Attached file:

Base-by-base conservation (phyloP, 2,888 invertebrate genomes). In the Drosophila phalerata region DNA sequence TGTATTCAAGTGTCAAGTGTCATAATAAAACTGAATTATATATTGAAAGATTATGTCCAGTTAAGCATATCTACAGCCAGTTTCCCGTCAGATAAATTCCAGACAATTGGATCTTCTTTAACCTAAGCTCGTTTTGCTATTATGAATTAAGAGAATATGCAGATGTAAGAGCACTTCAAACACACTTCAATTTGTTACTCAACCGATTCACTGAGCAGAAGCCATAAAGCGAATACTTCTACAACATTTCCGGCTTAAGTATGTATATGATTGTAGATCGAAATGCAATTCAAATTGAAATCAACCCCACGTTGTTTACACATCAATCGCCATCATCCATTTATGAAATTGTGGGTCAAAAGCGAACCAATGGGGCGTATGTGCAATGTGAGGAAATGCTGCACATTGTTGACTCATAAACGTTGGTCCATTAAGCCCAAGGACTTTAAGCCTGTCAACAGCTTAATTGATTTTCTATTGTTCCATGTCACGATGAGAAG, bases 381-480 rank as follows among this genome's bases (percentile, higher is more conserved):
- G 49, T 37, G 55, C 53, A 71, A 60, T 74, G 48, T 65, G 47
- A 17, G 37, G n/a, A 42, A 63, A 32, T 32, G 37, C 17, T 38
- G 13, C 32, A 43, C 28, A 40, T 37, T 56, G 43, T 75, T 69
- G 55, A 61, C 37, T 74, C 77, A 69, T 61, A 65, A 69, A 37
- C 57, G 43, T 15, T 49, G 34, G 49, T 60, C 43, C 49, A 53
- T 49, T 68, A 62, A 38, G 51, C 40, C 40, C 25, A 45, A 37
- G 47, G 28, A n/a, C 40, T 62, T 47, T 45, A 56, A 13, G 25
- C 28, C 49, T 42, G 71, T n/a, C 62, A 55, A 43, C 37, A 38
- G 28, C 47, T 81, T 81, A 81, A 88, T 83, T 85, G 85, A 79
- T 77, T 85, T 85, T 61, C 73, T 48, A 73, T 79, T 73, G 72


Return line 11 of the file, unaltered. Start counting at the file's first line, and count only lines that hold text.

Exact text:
- T 77, T 85, T 85, T 61, C 73, T 48, A 73, T 79, T 73, G 72